Stop It With Your Anti-Fast Food Moralizing

A new health report suggests that people who eat fast food are "more impatient" than others, and therefore tend to spend money unwisely. But critics say this isn't science — it's just the latest round of anti-fast food moralizing that's been around for over a century.

Writing in The Guardian, Kathryn Hughes says that fast food may be a twentieth century invention, but moralists have been spouting off about the eating habits of the working classes for a lot longer. Interestingly, the debate has always centered on whether slow foods help people delay gratification and become better financial planners. In the Victorian Era, moralist William Cobbett wrote "penny cookbooks" that Hughes says were "aimed at stopping the working classes from squandering money in the pie shop."

Mrs. Beeton's famous British cookbooks were explicitly about encouraging slow food over fast food for the working class. "She wanted to lure husbands away from the clubs and taverns into which they were apt to dive at the end of a long working day, desperate for a quick supper," writes Hughes. She wrote cookbooks for housewives that involved dishes that took hours to make, and dozens of ingredients. The idea was that these slow dishes would be so much more delicious than a quick pastie that men would come home without stopping by the pub, and become more sober breadwinners in the long run.

In these food prescriptions of previous ages, Hughes sees strong forerunners of today's slow food movement. Such moralizing culminates in dubious health studies like the one from the University of Toronto that suggests there's a causal relationship between eating fast food and being unable to balance your checkbook.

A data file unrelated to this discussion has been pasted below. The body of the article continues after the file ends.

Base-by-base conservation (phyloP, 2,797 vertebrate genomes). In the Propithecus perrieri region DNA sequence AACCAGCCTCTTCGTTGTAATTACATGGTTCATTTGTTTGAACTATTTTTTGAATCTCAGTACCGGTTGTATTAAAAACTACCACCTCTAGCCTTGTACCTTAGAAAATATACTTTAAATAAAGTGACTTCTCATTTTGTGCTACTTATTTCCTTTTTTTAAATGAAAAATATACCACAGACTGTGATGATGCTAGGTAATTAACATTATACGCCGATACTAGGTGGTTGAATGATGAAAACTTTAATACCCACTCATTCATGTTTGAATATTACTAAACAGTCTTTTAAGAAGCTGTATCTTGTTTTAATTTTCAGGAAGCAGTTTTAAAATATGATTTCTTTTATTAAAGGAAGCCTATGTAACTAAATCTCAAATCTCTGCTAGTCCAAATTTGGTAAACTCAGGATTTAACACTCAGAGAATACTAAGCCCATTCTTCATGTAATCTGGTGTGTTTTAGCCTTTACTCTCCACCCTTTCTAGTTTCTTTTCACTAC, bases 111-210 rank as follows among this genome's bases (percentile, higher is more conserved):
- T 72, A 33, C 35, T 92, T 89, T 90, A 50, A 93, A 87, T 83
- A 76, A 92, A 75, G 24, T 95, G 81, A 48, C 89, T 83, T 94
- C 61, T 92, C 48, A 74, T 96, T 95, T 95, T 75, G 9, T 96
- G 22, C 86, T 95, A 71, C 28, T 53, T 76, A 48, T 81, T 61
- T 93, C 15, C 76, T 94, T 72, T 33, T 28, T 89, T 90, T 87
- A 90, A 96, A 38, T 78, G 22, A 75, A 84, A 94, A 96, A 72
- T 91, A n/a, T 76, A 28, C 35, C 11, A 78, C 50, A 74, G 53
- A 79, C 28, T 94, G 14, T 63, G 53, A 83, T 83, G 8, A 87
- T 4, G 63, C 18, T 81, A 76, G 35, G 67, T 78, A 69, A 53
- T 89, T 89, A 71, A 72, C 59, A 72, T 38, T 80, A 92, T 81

Hughes concludes:

What all those Victorian moralists missed – just as the Toronto report ignores – is that fast food is the emblematic product of maturing and late capitalism. Urban workers, forced to work longer and longer hours, do not have the time to invest in cooking from scratch. Those who are obliged to live in shared accommodation and rented digs may not have the right equipment for making real food slowly (Agas don't fit into bedsits; microwaves do). When you are exhausted after a 10-hour shift, then soup is fiddly to consume on the way home. Burgers and kebabs, by contrast, are easy to eat with one hand and require neither plates nor knives. Far from being the refuseniks of capitalism, unable to master its first principle of delayed gratification, the people who rely on fast food outlets are its honourable foot soldiers. We should salute them.

Read more at The Guardian